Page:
NOTE: If you don’t speak French,
I’m sorry here you are.
Director — Leos Carax
Producer — Martine Marignac, Albert Prévost, Maurice Tinchant
Screenplay — Mr. Carax
Denis Lavant — Mr. Oscar
Édith Scob — Céline
Eva Mendes — Kay M.
Kyle Minogue — Eva
Ms. Minogue — Jean
Jeanne Disson — Angèle
Élise Lhomeau — Léa
Ms. Lhomeau — Élise
Michel Piccoli — man with birthmark
Leos Carax — The Sleeper
Distributor — Les Films du Losange (“Diamond Films”)
Release Date — May 23, 2012 (Cannes); July 4, 2012 (France); October 11, 2012 (NYFF); October 17, 2012 (New York premiere)
Language — French, English, Chinese
Country — France, Germany
Running Time — 116 minutes
MPAA — NOT RATED — MATURE CONTENT.
HOLY MOTORS WAS WATCHED ON SEPTEMBER 6, 2013.
Holy Motors is strange and utterly enchanting. The film is the fifth work directed by Leos Carax, who’s also worked as a film critic. Yes, he’s French, but he truly knows American movies just as well; his Holy Motors echoes these classiques. It’s Blade Runner and it’s also Eraserhead. (I believe there’s touches of 2001: A Space Odyssey, as well.)
But these two or three examples are nothing more than a starting point. The movie is, at the same time, everything we’ve already seen, and something for the ages because it’s completely new. It frees the imagination entirely. The lack of fear when Mr. Carax explores the fantasy genre is why we’re curious, just as much as the director himself. Of course, Holy Motors raises questions. What’s going on here? and How are these stories going to connect? stand out more than the thousand others. Watching the answers take charge–or, when the director cleverly avoids them–is mesmerizing.
There is a lack of dialogue in this neat little fantasy, but that isn’t much a problem. (Is there perhaps symbolism in the homages to silent films, during the first and last scenes of the movie?) In fact, the dialogue isn’t really necessary: the cinematography speaks it all. It’s absolutely beautiful. The “mirror shot” is important in one scene–but it’s not used to depict an epiphany…I won’t give any spoilers. The cinematography is exquisite and beyond careful; your attention is in the hands of the director with just these little details.
The casting is excellent, with actors who’re more talented than one would expect. (Were they defying gravity at one point? Is it just me?) But simply their performances are good enough; in fact, they’re perfect. Eva Mendes does very well (to say the very least). But this actress is nothing with Denis Lavant around. Mr. Lavant takes on not one, not two, but ten personas! Not just that: he’s a true demonstration of them all.
Holy Motors is great mainly due to the fact that it doesn’t fear its inner child. (No, this isn’t a film for that inner child; there’s violence and more nudity than in most American films.) It’s surreal, but it’s just as dramatic. I’ll note the lack of cohesion here, but it’s possibly the only imperfection to be found. Decades after these auteurs, Mr. Carax has made a near-perfect amalgamation of Luis Buñuel and Federico Fellini. Yes, it’s truly an oddball, but in modern cinema, isn’t that exactly what we want?
Tomorrow is my birthday.
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Review No. 608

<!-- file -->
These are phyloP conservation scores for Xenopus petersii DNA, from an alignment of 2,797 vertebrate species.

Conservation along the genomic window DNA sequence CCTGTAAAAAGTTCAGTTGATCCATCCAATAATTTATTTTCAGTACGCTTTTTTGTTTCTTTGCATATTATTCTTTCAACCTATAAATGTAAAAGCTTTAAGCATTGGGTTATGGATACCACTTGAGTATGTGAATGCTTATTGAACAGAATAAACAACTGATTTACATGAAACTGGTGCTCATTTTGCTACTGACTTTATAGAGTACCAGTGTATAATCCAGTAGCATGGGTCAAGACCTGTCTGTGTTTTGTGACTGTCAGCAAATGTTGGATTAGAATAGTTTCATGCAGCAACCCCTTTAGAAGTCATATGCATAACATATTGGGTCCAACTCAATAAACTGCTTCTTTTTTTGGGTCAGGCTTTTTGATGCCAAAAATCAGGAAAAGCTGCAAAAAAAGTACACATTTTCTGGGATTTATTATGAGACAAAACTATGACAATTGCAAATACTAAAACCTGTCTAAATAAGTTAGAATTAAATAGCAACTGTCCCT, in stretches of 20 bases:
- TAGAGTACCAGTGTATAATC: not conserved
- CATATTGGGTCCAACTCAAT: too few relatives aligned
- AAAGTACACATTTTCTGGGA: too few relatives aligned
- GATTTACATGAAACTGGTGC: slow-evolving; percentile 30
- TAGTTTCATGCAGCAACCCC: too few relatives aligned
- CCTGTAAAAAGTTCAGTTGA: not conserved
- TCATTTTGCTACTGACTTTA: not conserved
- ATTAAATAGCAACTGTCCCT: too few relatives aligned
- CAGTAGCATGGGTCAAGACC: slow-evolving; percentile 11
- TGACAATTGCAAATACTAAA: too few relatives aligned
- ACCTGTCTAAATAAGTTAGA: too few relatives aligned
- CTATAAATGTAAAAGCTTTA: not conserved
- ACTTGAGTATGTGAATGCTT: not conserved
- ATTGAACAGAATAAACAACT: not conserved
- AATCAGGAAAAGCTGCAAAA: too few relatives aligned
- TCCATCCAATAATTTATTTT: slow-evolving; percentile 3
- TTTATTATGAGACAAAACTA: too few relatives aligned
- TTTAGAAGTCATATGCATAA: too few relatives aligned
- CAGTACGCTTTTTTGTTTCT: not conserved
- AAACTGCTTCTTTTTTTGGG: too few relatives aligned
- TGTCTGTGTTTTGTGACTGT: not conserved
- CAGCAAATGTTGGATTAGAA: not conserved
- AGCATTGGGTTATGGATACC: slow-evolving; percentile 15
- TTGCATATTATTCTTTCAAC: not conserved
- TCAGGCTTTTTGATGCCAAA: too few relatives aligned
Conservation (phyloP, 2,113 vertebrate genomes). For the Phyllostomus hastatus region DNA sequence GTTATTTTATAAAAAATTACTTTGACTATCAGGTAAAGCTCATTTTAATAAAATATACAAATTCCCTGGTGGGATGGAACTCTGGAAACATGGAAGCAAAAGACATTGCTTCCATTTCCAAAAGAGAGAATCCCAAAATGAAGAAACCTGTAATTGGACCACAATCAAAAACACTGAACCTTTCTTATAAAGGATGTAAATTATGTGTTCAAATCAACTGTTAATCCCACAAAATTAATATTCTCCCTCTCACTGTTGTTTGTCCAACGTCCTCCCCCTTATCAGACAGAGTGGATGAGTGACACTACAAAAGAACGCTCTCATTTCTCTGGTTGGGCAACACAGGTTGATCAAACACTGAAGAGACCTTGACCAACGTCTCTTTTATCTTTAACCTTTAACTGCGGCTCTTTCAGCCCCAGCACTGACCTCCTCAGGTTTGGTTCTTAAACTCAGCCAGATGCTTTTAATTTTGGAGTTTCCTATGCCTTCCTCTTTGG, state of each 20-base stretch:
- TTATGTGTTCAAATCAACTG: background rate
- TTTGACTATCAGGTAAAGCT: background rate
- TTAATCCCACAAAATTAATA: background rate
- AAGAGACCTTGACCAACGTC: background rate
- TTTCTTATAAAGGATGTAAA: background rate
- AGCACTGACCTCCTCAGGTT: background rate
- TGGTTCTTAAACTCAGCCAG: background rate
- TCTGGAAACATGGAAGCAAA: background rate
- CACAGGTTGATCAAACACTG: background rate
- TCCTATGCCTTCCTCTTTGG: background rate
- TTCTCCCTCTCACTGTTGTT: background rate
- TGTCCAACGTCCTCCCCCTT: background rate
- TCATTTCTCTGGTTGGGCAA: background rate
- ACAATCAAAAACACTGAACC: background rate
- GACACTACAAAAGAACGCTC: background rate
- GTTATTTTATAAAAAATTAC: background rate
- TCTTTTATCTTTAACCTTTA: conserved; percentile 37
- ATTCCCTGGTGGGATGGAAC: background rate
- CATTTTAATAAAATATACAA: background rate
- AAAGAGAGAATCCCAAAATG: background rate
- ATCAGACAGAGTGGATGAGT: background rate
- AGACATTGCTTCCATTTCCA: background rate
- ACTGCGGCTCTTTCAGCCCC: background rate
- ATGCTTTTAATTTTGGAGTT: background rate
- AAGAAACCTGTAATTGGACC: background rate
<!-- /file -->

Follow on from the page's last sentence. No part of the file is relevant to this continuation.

«Holy Motors», grandes boules de feu!
NOTE: This is that French review I mentioned in my short-lived Monday podcast. If you don’t speak French,
learn it, damn it fret not: the English-language transliteration is coming this afternoon.
LES MÉTIERS DU CINÉMA:
Réalisateur — Leos Carax
Producteur de cinéma — Martine Marignac; Albert Prévost; Maurice Tinchant
Scénario — M. Carax
Denis Lavant — «Monsieur Oscar»
Édith Scob — «Céline»
Eva Mendes — «Kay M.»
Kylie Minogue — «Eva»
Mme. Minogue — «Jean»
Jeanne Disson — «Angèle»
Élise Lhomeau — «Léa»
Mme. Lhomeau — «Élise»
Michel Piccoli — «l’homme à la tâche de vin»
Leos Carax — «le dormeur»
Avec neuf petits rôles des autres de M. Lavant.
L’INFORMATION DES AUTRES:
Les sociétés de production — Les Films du Losange
La date de la sortie — le 23 mai 2012 (Festival de Cannes); le 4 juillet 2012 (France); le 11 octobre 2012 (N.Y.F.F.); le 17 octobre 2012 (États-Unis — avant-première en New York)
Les langues — français; anglais; chinois
Les pays des origines — France; Allemagne
La durée — 116 minutes
« HOLY MOTORS » A ÉTÉ REGARDÉ LE 6 SEPTEMBRE 2013.
« Holy Motors », c’est bizarre et complètement ensorcelant. Le film est la cinquième pièce qui a été réalisé par Leos Carax, qui a aussi travaillé en critique. Oui, il est français, mais il vraiment sait le cinéma américain aussi bien ; son film « Holy Motors » fait le perroquet à des classiques. C’est « Blade Runner » et c’est aussi « Eraserhead ». (Je crois qu’ils y ont des touches de « 2001 : A Space Odyssey » aussi.)
Mais les deux ou trois exemples sont pas plus qu’une pointe pour commencer. Le film est, à la même heure, tous les choses on a déjà vu, et quelque chose pour les âges, parce que le film, c’est complètement nouveau. Il libéré l’imagination complètement. Pas de peur quand M. Carax explore la fantastique, c’est pourquoi on est curieux, autant que le réalisateur lui. Bien sûr, « Holy Motors » relever des questions. « Qu’est-ce c’est ? » et « Comment ces histoires vais relier ? » ressorti plus que les mils autres. Quand on regarde les réponses–ou, quand le réalisateur les évite astucieusement–c’est étonnant.
Il y a une manque du dialogue dans ce petit film fantastique génial, mais il n’y a pas de problème. (C’est symbolique : les hommages aux films muets dans la première scène et la scène finale du film ?) En fait, le dialogue est pas vraiment nécessaire : la cinématographie dit tous les choses. C’est absolument exquis. Le « frame du mireur », c’est importante en scène singulière–mais ce n’est pas pour illustre une révélation soudaine…je ne vais pas donner des spoiler. La cinématographie est très belle et plus que prudent ; et votre attention est dans les mains du réalisateur avec juste ces petites finesses.
Le casting est excellent, avec acteurs qui sont plus doué qu’on attend. (Ils ont résisté à la gravité en scène singulière ? Juste moi ?) Mais juste ses performances sont assez bien ; en fait, elles sont parfait. Eva Mendes est très bien. Mais cette actrice, elle est pas de beaucoup avec le casting de Denis Lavant. M. Lavant est pas un, pas deux, mais dix personnages ! Pas juste cela : il est une vraie représentation des tous.
« Holy Motors », c’est très grand parce que ce n’est pas de peur quand il présente son enfant interne. (Non, c’est pas de film pour les enfants ; il y a de la violence et plus du nudité que la majorité des films américains.) C’est onirique, mais c’est aussi que dramatique. Je vais noter la manque de cohésion ici, mais c’est possiblement l’imperfection singulière pour être trouvé. Beaucoup des ans après ces auteurs, M. Carax a fait un amalgame de Luis Buñuel et Federico Fellini, et ce n’est pas loin de parfait. Oui, c’est vraiment une excentrique, mais en cinéma moderne, n’est-ce que pas tous des choses qu’on veut ?